Review: Judas Priest still packs a punch
Despite having been around for almost 50 years, it seems that acclaimed heavy metal act Judas Priest has no intention of slowing down as they release not only one of the best albums of the genre from recent memory, but perhaps even one of the best in their entire discography.
Littered with those classic chugging metal instrumentals associated with the iconic group, the best way to describe this record would be purely diabolical in all departments. The blood pumping, theatre-esque music, combined with the cartoonish lyrics, ranging from the futility of hope to bringing back the dead and feedingon esh, “FIREPOWER” feels like the music equivalent of a gateway to the underworld from front to back.
On the track “FlameThrower” for example, Rob Halford seems to be singing about killing the listener and likely everyone else with a flame thrower (“You’re on the run from the stun of the flame thrower, sealing your fate, terminate by the flame thrower”),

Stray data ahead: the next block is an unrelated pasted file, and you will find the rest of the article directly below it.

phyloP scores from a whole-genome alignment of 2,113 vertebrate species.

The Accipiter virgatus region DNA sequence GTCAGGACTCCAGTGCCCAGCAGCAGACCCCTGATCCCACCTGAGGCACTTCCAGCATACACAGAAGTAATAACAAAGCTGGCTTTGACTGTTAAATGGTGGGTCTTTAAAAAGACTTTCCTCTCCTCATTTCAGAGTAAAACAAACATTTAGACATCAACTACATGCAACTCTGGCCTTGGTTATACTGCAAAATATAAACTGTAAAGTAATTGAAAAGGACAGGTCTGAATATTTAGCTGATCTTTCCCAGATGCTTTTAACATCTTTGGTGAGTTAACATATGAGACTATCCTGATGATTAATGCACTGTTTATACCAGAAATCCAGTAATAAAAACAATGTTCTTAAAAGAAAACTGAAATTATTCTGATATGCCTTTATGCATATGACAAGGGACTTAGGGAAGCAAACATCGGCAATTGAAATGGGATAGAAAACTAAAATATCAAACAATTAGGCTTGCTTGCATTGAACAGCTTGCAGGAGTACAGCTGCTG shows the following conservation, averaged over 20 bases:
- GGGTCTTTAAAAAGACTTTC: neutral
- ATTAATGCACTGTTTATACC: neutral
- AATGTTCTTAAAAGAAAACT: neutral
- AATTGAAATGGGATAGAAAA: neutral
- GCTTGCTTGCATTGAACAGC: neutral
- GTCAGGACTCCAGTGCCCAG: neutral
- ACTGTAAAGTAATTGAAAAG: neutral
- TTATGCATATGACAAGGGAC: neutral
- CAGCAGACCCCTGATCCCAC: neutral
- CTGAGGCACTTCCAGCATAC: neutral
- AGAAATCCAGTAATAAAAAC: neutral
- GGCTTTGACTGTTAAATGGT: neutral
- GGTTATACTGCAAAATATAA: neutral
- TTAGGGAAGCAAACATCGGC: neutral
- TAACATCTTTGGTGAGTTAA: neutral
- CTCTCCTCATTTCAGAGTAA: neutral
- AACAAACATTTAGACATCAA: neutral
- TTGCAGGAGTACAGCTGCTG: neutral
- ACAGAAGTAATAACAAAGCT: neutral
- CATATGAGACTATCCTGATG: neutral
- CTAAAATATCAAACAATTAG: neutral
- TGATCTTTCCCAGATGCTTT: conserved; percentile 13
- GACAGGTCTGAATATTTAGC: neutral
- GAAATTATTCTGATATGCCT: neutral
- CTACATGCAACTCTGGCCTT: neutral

while the repeated riffs and killer solos adds a realistically over-the-top intensity.
The band also throws in some more ballad-esque sounding songs such as “Never the Heroes” or “Rising From Ruins,” both of which continue the villainous themes but on a much more emotional sounding level, along with some of the less than fictional songs such as “Sea of Red,” which seems to honor World War veterans, or “Children of the Sun,” which talks about our horrendous treatment of the planet.
By the time the album concludes,it all cumulates into what feels like this grand journey through a demon infested land void of purity, and I meant hat in the most fun way imaginable. At its core, “FIREPOWER” is simply a modernized classic piece metal at its best, and through a revamped versionof that classic sound, it does a fantastic job of avoiding the washed-up image many legacy bands end up trapped in during the modern era.